Look for their yellow fall leaves on thin branches in moist, rocky woods. I saw lots along Highland Lake Road. But hurry. Their egg-shaped, coarsely-toothed leaves fall when they bloom, and you can get a better view of the four pale yellow, strap-shaped petals.

Witch Hazel leaves

The flowers occur in bunches of three below the leaves. Sometimes, last spring’s seed capsules are still firmly attached near them. After this autumn’s blooms are pollinated by a variety of insects, fruit grows during the following spring. Inside the capsule two chambers develop, each with an individual seed. When mature, the seeds are forcibly shot out as the woody capsule splits open. The noise it makes gives the shrub another common name – Snapping Hazel.

Witch Hazel flowers along with last spring’s seed capsules.

The seeds will lie dormant where they land for two years before germinating. My bottle of distilled Witch Hazel is sitting on my desk right now as a reminder of the wonderful medicinal uses of the tincture made from its leaves and bark. Astringent and cooling on bruises, in cosmetic preparations, and ointments for hemorrhoids. There are four native species in America. Our local species is Hamamelis virginiana.

Click here to get to know Susan Sprout!

That’s a Wrap on the 2020 Stream Season!

As Todd’s picture demonstrates, the 2020 instream construction season for the Northcentral Stream Partnership looked a little different than in the past. Sure, there were hardhats and ear protection, but this year there were also masks. The Conservation Districts, PA Fish and Boat and PA DEP worked to get the logs drilled and rebar in, but there weren’t any volunteers helping out.

Masked up and ready to stabilize some stream banks!

We changed things up so we could still work to stabilize stream banks and improve local water quality. And we improved local water quality on over 2 miles of stream at over 9 different properties.

Changes were made to reduce the possible spread of COVID-19 and to try and keep everyone safe. However, the stream partnership worked together (like they always do) to figure out how to work with those changes and still get streambanks stabilized.

Given how many things didn’t go as planned this year, everyone in the stream partnership is amazed at how much we got done. There were hiccups along the way. One project had 2 skid steers break down and a track come off the third. There was also the project that a boulder (the size of a Mini Cooper) was discovered while putting in a stabilized stream crossing. However, those are “normal” hiccups that happen in some form every year.

This year projects have been completed on:

  • Sechler Run, Danville, Montour County (aka the Geisinger project!)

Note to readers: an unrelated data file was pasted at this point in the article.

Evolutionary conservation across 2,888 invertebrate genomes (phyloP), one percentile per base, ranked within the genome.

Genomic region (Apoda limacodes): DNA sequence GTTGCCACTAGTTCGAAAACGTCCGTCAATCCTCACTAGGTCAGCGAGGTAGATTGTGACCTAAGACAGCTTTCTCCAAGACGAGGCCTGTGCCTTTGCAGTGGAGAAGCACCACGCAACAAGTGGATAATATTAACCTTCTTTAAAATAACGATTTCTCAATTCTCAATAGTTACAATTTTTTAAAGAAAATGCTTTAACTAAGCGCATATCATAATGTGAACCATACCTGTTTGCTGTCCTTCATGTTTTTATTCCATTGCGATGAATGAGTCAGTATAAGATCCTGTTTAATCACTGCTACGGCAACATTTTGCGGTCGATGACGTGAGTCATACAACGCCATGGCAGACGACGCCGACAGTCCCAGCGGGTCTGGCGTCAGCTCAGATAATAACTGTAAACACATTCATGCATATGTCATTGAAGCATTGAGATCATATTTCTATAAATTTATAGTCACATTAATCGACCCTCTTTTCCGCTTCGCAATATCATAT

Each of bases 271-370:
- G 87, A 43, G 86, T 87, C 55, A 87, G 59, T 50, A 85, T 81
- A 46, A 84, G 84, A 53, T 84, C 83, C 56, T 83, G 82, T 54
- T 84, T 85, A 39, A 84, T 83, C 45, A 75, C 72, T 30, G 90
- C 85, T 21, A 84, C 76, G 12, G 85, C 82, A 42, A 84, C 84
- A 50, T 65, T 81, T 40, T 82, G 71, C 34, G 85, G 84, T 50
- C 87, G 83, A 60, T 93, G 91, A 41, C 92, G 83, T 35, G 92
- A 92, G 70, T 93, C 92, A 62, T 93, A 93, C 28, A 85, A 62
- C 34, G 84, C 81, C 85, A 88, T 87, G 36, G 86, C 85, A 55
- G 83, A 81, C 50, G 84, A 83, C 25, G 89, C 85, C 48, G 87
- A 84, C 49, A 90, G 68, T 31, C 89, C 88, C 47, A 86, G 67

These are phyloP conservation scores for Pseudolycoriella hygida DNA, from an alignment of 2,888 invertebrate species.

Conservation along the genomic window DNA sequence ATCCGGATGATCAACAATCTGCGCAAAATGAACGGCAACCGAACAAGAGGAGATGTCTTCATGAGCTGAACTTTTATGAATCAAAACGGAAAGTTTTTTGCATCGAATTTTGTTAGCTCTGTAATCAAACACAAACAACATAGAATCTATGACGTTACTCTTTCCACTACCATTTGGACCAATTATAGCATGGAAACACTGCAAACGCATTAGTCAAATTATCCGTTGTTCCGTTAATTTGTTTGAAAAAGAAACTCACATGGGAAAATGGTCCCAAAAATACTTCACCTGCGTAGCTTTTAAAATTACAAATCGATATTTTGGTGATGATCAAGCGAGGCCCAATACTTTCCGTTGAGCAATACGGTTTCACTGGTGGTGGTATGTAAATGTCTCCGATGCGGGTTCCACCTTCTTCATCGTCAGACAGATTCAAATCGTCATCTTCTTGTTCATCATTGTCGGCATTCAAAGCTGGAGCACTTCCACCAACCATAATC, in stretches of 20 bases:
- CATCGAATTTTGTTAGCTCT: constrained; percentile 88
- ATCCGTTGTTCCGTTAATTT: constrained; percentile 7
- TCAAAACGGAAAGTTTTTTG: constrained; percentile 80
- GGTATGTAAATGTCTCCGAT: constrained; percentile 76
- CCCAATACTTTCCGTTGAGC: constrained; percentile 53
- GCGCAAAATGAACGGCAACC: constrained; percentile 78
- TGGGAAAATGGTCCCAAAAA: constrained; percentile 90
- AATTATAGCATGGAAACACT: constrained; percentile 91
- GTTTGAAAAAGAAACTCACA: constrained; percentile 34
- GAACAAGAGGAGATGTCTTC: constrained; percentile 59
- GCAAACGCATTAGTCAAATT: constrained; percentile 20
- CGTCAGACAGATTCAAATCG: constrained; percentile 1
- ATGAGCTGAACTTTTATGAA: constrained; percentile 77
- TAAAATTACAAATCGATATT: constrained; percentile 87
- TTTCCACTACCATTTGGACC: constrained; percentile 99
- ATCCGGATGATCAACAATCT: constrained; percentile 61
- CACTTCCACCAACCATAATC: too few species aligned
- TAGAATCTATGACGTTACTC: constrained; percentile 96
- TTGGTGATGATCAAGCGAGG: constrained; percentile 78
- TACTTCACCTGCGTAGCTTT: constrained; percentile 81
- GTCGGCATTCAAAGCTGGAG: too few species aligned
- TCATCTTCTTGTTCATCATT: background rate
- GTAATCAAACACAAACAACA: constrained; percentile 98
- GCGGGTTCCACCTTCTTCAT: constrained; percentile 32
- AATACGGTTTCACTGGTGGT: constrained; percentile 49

• Turtle Creek, Lewisburg, Union County
  • Briar Creek, Berwick Columbia County
  • Schwaben Creek, Herndon, Northumberland County
  • Beaver Run, Danville, Montour County
  • Turkey Run, Mifflinburg, Union County
  • Limestone Run, Milton, Northumberland County
  • Mauses Creek, Montour County
  • West Branch Chillisquaque Creek, Montour County

The list of interested landowners on agriculturally impaired streams continues to grow. We’ll have a full schedule in 2021 (fingers crossed) and have plenty of planning and design work to keep everyone busy this fall and winter.

NPC Members Walk in Penn’s Woods

Since 2017, the Walk in Penn’s Woods partnership has been working to offer Pennsylvanians a statewide day of walks in the woods on the first Sunday in October. These walks provide an excellent opportunity to get out, have fun, and learn about Pennsylvania’s forests, to see forests in new ways, and to understand and appreciate the many values we hold for the woods.

Autumn in the Tioga State Forest.
Photo Credit: Bob Ross

Since many of the organizations that hosted a formal, group activity in the past were unable to do so this year (NPC included), the partners declared the entire month of October a Walk in Penn’s Woods – encouraging everyone to create their own woodland adventures! 

To help celebrate this initiative and inspire others to join in the fun, several NPC members shared some of their favorite places in Penn’s Woods!

Thank you to these members for sharing their appreciation for Penn’s Woods!

Underfoot: Pipsissewa (Spotted Wintergreen) & Nostoc (Star Jelly)

By: Susan Sprout

Find out what’s underfoot with NPC member and environmental educator, Susan Sprout! Catch up on past issues of Underfoot: Introduction & BloodrootTrout Lily & ColtsfootBlue Cohosh & Dutchman’s BreechesGround Ivy & Forget-Me-NotsGoldthread & Wild GingerCommon Mullein & Sweet WoodruffAniseroot & Butterfly WeedMyself Jewelweed & SoapwortAmerican Pennyroyal & Great LobeliaBoneset & Common RagweedPokeweed & Blue ChicoryPrickly Cucumber & Wintergreen, Beech Drops & Partridge Berry.

Pipsissewa, aka Spotted Wintergreen
This beautiful little native plant popped into view on a hike last week. Its shiny dark green leaves with white mid-ribs really stood out in the leaf litter of the oak – pine woods.

Pipsissewa, also known as Spotted Wintergreen.